I can’t remember how many years I’ve been coming to Africa. Bonnie would know (being at heart a numbers person), but she’s not here. For the sake of discussion, let’s say more than five (a very conservative figure). During those years I’ve learned what might be called “survival Swahili,” wrote a doctrinal statement and had it professionally translated into Swahili, taught that doctrinal statement to numerous pastors, preached to many churches, seen people converted, baptized them, made many friends and have loved the people and have been loved in return. That being said, this trip has been a trip of firsts.
For the first time I’ve officiated at the Lord’s Table. The Lord’s Supper has many names (I’ve just used two), but one of the more common names, “communion,” stresses the fellowship we share with our Lord and with each other at this sacred meal. There is a supernatural bond we feel as we jointly confess our faith in remembering the death of our Lord Jesus and his return (“you do proclaim the Lord’s death until he comes”). It transcends culture and language. While this has always been basic to my understanding of the ordinance, it was proved true experientially last Sunday.
I mentioned that I speak “survival” Swahili. That means I can order a cup of coffee, ask the general location and direction of something, say the word bathroom, and so forth. But I’m a long, long way from preaching in the lingua franca. Everything I say and everything said must be translated for me. In fact, the church I was priviledged to minister in last weekend needed my message to be translated first into Swahili and then into Kirundi. But the curse brought about at Babel proved no barrier to the One who indwells us. What a blessed, sacred time it was.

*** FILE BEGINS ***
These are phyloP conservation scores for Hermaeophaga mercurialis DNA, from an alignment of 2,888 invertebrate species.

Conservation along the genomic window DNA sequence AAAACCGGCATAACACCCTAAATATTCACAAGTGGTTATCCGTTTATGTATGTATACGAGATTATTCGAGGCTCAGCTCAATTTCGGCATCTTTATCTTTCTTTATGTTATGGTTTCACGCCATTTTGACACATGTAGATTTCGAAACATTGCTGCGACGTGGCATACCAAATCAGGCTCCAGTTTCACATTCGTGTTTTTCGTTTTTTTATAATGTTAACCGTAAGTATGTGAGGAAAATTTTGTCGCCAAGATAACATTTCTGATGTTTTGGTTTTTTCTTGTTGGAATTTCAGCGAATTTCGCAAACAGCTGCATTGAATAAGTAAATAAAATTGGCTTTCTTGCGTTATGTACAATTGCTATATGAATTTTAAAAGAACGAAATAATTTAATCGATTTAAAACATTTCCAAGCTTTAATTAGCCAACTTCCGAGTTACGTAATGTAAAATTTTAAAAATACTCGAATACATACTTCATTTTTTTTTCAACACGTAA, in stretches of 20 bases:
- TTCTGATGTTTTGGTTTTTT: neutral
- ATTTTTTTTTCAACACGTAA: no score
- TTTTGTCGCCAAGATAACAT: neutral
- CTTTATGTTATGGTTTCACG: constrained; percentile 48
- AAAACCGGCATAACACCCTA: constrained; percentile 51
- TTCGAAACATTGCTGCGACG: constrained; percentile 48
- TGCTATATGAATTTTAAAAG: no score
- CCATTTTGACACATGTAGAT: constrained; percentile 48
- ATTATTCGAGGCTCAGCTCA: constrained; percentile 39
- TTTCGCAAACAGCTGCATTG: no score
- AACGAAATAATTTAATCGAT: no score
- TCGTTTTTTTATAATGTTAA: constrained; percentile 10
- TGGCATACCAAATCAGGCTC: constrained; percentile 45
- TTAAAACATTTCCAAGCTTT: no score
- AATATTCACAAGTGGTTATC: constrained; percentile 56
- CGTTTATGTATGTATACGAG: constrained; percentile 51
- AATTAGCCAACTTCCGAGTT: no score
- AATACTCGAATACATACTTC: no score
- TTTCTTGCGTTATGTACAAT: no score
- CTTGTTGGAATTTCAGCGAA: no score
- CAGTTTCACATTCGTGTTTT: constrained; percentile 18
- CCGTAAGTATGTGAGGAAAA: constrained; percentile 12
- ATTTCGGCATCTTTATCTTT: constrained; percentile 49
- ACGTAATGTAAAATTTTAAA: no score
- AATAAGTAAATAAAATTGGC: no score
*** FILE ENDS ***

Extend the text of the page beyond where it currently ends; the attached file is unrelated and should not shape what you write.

Also for the first time I presided over a wedding. In fact, the wedding was for ten couples at once! What was particularly interesting about this wedding is that many of the couples had their children with them. Momma Marta, for example, had her six (!) daughters, ages 29 to around 12 (I’m guessing), beaming with joy at the wedding of their parents. No, Momma Marta and her husband, the pastor of one of the REMAC churches, weren’t living in sin. Evidently the common practice is to be married by the state and then to have a church wedding if desired. For whatever reason, about half of these couples had the civil union without the blessing of a church wedding. (Note: many churches in the US are considering moving to this same practice. No longer willing to be the agents of a state that constantly redefines marriage, these churches see this practice as a shield against legal intrusion.) So there stood before us ten couples, some with a consumated marriage and some without.